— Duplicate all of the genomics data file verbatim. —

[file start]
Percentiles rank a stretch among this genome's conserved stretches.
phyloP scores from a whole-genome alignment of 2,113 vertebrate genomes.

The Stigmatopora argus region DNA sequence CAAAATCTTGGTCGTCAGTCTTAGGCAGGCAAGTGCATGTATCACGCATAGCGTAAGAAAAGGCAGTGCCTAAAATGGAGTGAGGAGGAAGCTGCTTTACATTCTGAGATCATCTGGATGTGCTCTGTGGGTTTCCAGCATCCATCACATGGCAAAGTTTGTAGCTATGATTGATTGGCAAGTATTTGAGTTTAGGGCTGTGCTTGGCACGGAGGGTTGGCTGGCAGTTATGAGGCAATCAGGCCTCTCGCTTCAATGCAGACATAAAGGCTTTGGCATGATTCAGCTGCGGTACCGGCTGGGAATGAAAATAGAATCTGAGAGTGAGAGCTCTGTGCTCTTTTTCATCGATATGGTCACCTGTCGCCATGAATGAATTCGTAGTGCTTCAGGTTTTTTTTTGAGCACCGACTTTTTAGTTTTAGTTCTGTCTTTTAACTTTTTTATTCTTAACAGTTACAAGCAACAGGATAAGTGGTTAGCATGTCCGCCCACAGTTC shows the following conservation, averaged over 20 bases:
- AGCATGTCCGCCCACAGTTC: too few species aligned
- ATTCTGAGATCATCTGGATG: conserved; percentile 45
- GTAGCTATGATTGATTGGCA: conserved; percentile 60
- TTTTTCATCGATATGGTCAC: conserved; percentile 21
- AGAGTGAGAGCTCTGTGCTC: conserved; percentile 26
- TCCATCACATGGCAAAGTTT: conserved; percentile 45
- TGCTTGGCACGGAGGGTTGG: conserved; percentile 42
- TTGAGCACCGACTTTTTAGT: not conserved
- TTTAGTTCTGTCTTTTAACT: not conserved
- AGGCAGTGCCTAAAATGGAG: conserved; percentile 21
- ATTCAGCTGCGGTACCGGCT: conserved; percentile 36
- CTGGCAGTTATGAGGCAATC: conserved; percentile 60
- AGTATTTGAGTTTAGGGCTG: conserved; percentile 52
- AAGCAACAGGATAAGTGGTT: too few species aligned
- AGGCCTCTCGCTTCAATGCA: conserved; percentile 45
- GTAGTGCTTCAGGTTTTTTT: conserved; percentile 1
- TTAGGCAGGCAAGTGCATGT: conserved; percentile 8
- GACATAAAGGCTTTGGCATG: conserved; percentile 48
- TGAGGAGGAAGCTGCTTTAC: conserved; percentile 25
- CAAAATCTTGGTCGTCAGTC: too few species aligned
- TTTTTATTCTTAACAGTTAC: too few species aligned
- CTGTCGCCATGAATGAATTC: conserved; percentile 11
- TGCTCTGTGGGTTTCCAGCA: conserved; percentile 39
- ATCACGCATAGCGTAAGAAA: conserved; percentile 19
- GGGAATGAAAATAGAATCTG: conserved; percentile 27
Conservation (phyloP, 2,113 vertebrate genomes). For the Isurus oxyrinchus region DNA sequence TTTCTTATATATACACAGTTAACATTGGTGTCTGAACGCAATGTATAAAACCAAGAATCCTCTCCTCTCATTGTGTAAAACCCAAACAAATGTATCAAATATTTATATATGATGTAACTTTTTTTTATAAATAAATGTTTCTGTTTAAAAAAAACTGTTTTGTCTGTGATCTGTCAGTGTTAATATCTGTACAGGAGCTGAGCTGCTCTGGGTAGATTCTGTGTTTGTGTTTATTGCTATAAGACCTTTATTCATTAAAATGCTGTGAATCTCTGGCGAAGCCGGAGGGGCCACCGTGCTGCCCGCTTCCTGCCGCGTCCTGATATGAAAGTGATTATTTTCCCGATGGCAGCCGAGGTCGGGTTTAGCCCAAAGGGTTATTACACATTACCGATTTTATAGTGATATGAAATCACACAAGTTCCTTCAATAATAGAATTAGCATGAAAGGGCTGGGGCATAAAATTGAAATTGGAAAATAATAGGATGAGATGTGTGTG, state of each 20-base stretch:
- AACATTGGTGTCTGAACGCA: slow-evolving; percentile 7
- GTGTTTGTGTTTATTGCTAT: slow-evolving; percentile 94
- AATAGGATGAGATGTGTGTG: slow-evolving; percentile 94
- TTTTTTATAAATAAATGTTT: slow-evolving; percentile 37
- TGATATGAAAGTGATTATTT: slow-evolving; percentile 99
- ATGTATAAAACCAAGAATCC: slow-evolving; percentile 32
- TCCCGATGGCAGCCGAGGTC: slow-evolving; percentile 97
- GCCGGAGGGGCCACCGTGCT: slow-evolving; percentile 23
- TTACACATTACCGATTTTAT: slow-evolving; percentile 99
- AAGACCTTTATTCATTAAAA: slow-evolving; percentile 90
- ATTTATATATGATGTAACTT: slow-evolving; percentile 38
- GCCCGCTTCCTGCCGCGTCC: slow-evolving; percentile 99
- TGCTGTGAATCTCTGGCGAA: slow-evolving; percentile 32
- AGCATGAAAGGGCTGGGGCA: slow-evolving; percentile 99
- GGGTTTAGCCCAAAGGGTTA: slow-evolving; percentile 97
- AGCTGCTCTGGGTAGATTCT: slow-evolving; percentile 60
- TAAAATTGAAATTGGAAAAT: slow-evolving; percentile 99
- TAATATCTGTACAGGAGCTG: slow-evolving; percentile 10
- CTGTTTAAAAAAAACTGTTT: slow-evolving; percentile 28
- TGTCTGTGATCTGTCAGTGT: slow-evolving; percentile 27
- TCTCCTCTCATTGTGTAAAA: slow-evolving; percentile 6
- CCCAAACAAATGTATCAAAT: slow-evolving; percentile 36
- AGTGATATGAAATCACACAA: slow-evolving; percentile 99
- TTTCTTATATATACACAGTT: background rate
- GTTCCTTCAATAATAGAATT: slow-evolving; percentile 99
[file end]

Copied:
Percentiles rank a stretch among this genome's conserved stretches.
phyloP scores from a whole-genome alignment of 2,113 vertebrate genomes.

The Stigmatopora argus region DNA sequence CAAAATCTTGGTCGTCAGTCTTAGGCAGGCAAGTGCATGTATCACGCATAGCGTAAGAAAAGGCAGTGCCTAAAATGGAGTGAGGAGGAAGCTGCTTTACATTCTGAGATCATCTGGATGTGCTCTGTGGGTTTCCAGCATCCATCACATGGCAAAGTTTGTAGCTATGATTGATTGGCAAGTATTTGAGTTTAGGGCTGTGCTTGGCACGGAGGGTTGGCTGGCAGTTATGAGGCAATCAGGCCTCTCGCTTCAATGCAGACATAAAGGCTTTGGCATGATTCAGCTGCGGTACCGGCTGGGAATGAAAATAGAATCTGAGAGTGAGAGCTCTGTGCTCTTTTTCATCGATATGGTCACCTGTCGCCATGAATGAATTCGTAGTGCTTCAGGTTTTTTTTTGAGCACCGACTTTTTAGTTTTAGTTCTGTCTTTTAACTTTTTTATTCTTAACAGTTACAAGCAACAGGATAAGTGGTTAGCATGTCCGCCCACAGTTC shows the following conservation, averaged over 20 bases:
- AGCATGTCCGCCCACAGTTC: too few species aligned
- ATTCTGAGATCATCTGGATG: conserved; percentile 45
- GTAGCTATGATTGATTGGCA: conserved; percentile 60
- TTTTTCATCGATATGGTCAC: conserved; percentile 21
- AGAGTGAGAGCTCTGTGCTC: conserved; percentile 26
- TCCATCACATGGCAAAGTTT: conserved; percentile 45
- TGCTTGGCACGGAGGGTTGG: conserved; percentile 42
- TTGAGCACCGACTTTTTAGT: not conserved
- TTTAGTTCTGTCTTTTAACT: not conserved
- AGGCAGTGCCTAAAATGGAG: conserved; percentile 21
- ATTCAGCTGCGGTACCGGCT: conserved; percentile 36
- CTGGCAGTTATGAGGCAATC: conserved; percentile 60
- AGTATTTGAGTTTAGGGCTG: conserved; percentile 52
- AAGCAACAGGATAAGTGGTT: too few species aligned
- AGGCCTCTCGCTTCAATGCA: conserved; percentile 45
- GTAGTGCTTCAGGTTTTTTT: conserved; percentile 1
- TTAGGCAGGCAAGTGCATGT: conserved; percentile 8
- GACATAAAGGCTTTGGCATG: conserved; percentile 48
- TGAGGAGGAAGCTGCTTTAC: conserved; percentile 25
- CAAAATCTTGGTCGTCAGTC: too few species aligned
- TTTTTATTCTTAACAGTTAC: too few species aligned
- CTGTCGCCATGAATGAATTC: conserved; percentile 11
- TGCTCTGTGGGTTTCCAGCA: conserved; percentile 39
- ATCACGCATAGCGTAAGAAA: conserved; percentile 19
- GGGAATGAAAATAGAATCTG: conserved; percentile 27
Conservation (phyloP, 2,113 vertebrate genomes). For the Isurus oxyrinchus region DNA sequence TTTCTTATATATACACAGTTAACATTGGTGTCTGAACGCAATGTATAAAACCAAGAATCCTCTCCTCTCATTGTGTAAAACCCAAACAAATGTATCAAATATTTATATATGATGTAACTTTTTTTTATAAATAAATGTTTCTGTTTAAAAAAAACTGTTTTGTCTGTGATCTGTCAGTGTTAATATCTGTACAGGAGCTGAGCTGCTCTGGGTAGATTCTGTGTTTGTGTTTATTGCTATAAGACCTTTATTCATTAAAATGCTGTGAATCTCTGGCGAAGCCGGAGGGGCCACCGTGCTGCCCGCTTCCTGCCGCGTCCTGATATGAAAGTGATTATTTTCCCGATGGCAGCCGAGGTCGGGTTTAGCCCAAAGGGTTATTACACATTACCGATTTTATAGTGATATGAAATCACACAAGTTCCTTCAATAATAGAATTAGCATGAAAGGGCTGGGGCATAAAATTGAAATTGGAAAATAATAGGATGAGATGTGTGTG, state of each 20-base stretch:
- AACATTGGTGTCTGAACGCA: slow-evolving; percentile 7
- GTGTTTGTGTTTATTGCTAT: slow-evolving; percentile 94
- AATAGGATGAGATGTGTGTG: slow-evolving; percentile 94
- TTTTTTATAAATAAATGTTT: slow-evolving; percentile 37
- TGATATGAAAGTGATTATTT: slow-evolving; percentile 99
- ATGTATAAAACCAAGAATCC: slow-evolving; percentile 32
- TCCCGATGGCAGCCGAGGTC: slow-evolving; percentile 97
- GCCGGAGGGGCCACCGTGCT: slow-evolving; percentile 23
- TTACACATTACCGATTTTAT: slow-evolving; percentile 99
- AAGACCTTTATTCATTAAAA: slow-evolving; percentile 90
- ATTTATATATGATGTAACTT: slow-evolving; percentile 38
- GCCCGCTTCCTGCCGCGTCC: slow-evolving; percentile 99
- TGCTGTGAATCTCTGGCGAA: slow-evolving; percentile 32
- AGCATGAAAGGGCTGGGGCA: slow-evolving; percentile 99
- GGGTTTAGCCCAAAGGGTTA: slow-evolving; percentile 97
- AGCTGCTCTGGGTAGATTCT: slow-evolving; percentile 60
- TAAAATTGAAATTGGAAAAT: slow-evolving; percentile 99
- TAATATCTGTACAGGAGCTG: slow-evolving; percentile 10
- CTGTTTAAAAAAAACTGTTT: slow-evolving; percentile 28
- TGTCTGTGATCTGTCAGTGT: slow-evolving; percentile 27
- TCTCCTCTCATTGTGTAAAA: slow-evolving; percentile 6
- CCCAAACAAATGTATCAAAT: slow-evolving; percentile 36
- AGTGATATGAAATCACACAA: slow-evolving; percentile 99
- TTTCTTATATATACACAGTT: background rate
- GTTCCTTCAATAATAGAATT: slow-evolving; percentile 99